Myrkur
Creeno


Serial killers are fun to write, and thus with these words, I accidentally spawned a 'verse. Enjoy.


«warehouse»

The photos are gruesome, to say the least.

All of them are hitchhikers or runaways, and all of them never saw what was coming.

He reads the reports, can't make heads or tails, because the only halfway decent reasoning is how they traveled. Beyond that, he's got nothing but the smirking asshole behind the two way mirror.

-

They caught him in Stone Mountain, Georgia. It wasn't easy, Henricksen admits that fully. It'd taken months and months of planning, but it'd happened.

He hadn't been happy, either, when he caught him, not at first.

He'd already started to slice up Linda Mewes when they'd come racing into the room. She'd been crying and bleeding all over the sheets and he'd gone absolutely livid at the sight of them.

It'd taken eight agents to bring him down, three dead on the floor.

Henricksen stared at him dead in the eye and the little fucker grinned, blood smeared on his face.

And then he spat on his good shoes.

-

"Why'd you do it?"

Hazel eyes spark at him, feral and not really there.

"Why not, preacher?" He grins back, using his nickname he'd given him during the slip in Louisiana. "Can't tell me you don't enjoy a writhing body under you some―"

The butt of the Desert Eagle hits his face.

He chuckles darkly and Henricksen's eyes smolder.

-

He watches as, in his cell, he draws symbols on the walls.

Symbols that look like malformed crosses, mangled pentagrams, things he doesn't know, things that make his stomach turn uncomfortably.

-

"Give me that,"

Hazel eyes look at him coolly and the edge of the metal cot he snapped off continues to screech against the concrete.

"No,"

-

While he's tending to a black eye and split lip, he has him sedated and put into a room with no metal, no plastic, and barely any cloth at all.

-

"Says here, after your mother and brother died, you just dropped off the map with your father," he looks at the disheveled psycho humming something that sounds like that shitty rock music his daughter listens to.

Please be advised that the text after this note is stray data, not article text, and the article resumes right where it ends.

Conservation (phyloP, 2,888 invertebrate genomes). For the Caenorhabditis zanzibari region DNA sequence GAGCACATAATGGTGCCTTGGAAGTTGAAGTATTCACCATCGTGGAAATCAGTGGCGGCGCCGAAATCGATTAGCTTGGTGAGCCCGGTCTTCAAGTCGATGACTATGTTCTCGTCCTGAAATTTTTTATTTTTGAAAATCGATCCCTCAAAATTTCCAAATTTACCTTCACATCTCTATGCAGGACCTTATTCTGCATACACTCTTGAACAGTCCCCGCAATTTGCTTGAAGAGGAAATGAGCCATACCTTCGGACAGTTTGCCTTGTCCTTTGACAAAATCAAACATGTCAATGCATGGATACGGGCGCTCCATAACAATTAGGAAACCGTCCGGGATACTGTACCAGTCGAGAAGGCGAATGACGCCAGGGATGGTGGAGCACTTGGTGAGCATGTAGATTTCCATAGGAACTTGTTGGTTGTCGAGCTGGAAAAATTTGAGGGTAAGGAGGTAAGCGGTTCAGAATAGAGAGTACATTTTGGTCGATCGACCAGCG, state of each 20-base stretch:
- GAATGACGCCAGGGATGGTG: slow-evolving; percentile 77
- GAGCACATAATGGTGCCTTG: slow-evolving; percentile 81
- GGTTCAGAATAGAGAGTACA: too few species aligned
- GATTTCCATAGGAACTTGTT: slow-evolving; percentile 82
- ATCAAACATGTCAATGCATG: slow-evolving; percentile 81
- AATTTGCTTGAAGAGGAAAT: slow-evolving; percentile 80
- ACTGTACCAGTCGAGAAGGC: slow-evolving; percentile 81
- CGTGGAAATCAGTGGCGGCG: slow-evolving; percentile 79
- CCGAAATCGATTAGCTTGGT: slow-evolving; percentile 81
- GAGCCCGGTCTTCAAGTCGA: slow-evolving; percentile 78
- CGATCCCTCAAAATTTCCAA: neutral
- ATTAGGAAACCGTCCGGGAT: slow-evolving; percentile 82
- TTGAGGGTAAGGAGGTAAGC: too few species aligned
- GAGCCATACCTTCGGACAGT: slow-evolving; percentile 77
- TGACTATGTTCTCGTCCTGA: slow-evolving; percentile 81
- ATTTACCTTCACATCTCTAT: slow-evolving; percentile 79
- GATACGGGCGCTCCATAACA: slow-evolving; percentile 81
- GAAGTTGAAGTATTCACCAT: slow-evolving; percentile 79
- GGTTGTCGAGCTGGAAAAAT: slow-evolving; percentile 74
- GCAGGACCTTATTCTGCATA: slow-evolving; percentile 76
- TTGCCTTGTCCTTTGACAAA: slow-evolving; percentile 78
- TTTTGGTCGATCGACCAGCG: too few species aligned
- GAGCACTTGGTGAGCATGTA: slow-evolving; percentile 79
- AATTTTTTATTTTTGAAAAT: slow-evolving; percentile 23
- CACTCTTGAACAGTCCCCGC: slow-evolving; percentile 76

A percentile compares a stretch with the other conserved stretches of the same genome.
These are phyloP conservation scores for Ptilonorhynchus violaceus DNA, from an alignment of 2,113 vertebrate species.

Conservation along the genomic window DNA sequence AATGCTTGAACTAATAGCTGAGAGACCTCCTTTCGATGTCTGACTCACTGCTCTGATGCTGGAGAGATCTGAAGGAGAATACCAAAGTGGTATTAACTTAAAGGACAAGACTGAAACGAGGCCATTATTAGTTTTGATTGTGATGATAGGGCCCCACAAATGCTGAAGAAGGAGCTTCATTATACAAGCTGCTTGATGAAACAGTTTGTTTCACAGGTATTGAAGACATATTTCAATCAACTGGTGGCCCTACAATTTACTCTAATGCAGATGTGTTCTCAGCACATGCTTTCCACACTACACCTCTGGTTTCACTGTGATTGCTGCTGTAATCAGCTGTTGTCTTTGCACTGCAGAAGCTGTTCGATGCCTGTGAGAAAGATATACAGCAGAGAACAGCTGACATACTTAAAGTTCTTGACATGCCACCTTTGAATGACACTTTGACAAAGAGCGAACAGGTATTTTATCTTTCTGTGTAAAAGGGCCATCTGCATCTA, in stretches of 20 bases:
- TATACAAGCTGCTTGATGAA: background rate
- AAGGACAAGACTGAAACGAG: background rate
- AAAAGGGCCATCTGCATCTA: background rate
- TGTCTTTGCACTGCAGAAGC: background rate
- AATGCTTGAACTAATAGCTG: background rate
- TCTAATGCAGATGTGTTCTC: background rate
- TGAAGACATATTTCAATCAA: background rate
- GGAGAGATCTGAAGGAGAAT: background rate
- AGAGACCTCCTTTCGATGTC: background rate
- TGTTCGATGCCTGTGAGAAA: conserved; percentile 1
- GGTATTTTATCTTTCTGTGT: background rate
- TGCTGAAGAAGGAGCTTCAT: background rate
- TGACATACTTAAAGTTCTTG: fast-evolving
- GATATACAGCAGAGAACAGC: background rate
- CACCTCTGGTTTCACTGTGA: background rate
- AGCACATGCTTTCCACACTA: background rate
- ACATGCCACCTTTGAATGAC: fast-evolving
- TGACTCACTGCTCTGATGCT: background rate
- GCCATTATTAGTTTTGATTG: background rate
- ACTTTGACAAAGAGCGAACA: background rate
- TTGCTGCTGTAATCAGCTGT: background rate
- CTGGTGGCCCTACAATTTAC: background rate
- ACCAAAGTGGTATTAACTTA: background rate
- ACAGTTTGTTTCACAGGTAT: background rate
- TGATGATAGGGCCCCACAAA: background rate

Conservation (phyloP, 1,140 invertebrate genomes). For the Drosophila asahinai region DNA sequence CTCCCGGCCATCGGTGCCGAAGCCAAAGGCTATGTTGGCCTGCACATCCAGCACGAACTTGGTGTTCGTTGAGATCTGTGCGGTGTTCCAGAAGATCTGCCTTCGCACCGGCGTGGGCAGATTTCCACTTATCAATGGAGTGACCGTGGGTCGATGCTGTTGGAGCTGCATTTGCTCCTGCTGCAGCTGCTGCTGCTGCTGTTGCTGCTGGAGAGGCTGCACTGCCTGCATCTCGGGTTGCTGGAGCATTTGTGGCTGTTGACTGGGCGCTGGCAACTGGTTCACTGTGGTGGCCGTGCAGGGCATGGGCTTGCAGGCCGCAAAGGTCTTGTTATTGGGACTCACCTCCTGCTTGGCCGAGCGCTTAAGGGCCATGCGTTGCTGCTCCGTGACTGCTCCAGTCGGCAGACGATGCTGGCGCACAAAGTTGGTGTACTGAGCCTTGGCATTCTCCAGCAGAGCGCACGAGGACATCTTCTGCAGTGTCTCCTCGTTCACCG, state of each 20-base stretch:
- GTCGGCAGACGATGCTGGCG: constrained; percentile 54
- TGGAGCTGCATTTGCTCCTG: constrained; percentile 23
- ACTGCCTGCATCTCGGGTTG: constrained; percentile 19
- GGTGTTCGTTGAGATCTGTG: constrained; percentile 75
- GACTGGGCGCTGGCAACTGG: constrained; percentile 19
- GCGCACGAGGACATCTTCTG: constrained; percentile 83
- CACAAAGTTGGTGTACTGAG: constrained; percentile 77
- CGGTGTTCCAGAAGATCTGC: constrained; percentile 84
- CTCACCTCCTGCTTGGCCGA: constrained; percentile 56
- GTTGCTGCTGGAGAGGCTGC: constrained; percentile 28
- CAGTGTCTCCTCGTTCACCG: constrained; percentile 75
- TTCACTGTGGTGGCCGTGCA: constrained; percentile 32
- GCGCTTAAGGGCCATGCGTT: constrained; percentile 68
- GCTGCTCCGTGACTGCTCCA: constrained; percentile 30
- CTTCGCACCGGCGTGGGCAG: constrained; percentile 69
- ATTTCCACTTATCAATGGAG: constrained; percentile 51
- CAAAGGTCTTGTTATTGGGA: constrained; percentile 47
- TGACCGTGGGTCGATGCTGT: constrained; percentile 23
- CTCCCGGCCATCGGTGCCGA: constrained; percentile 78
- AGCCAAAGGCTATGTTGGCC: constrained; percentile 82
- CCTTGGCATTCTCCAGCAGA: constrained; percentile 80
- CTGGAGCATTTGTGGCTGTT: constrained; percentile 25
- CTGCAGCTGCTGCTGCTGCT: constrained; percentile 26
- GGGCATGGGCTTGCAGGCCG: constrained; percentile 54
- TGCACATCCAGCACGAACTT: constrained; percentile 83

He laughs and leans in his chair, still handcuffed to the table.

"My Dad's dead if that's what you're askin'," he grins, chuckles some more. "Died about that time I killed that waitress in Tampa. She was cute, wasn't she?"

-

"We think he's communicating with someone else,"

"Who does he have?" Henricksen's eyes narrow. "There's no one else, they're all dead."

-

He stares past Henricksen this time, pale but still mocking.

Henricksen just looks at him pensively.

There are too many pieces.

Not enough time.

-

"Hey!"

The man ahead of him just pushes open the cell, pays him no mind. Henricksen draws out his gun, but before he can do anything, he's pressed up against the wall, unforgiving weight on his chest.

He can feel himself choking as he struggles to keep his eyes on the open cell:

He looks shocked, fearful as the man walks to him, resolutely. He tentatively reaches up, touches the stranger's face.

"You did a good job,"the voice is warm, but cold too, cold in the way that he's killed and doesn't care.

"Sammy," the word is whispered in half-awe.

Then Henricksen feels his chest depart from his bones and then he's standing before a man with a severe look and wings at his back and it's then he knows that he's lost to Dean Winchester.


Review! There's more to come.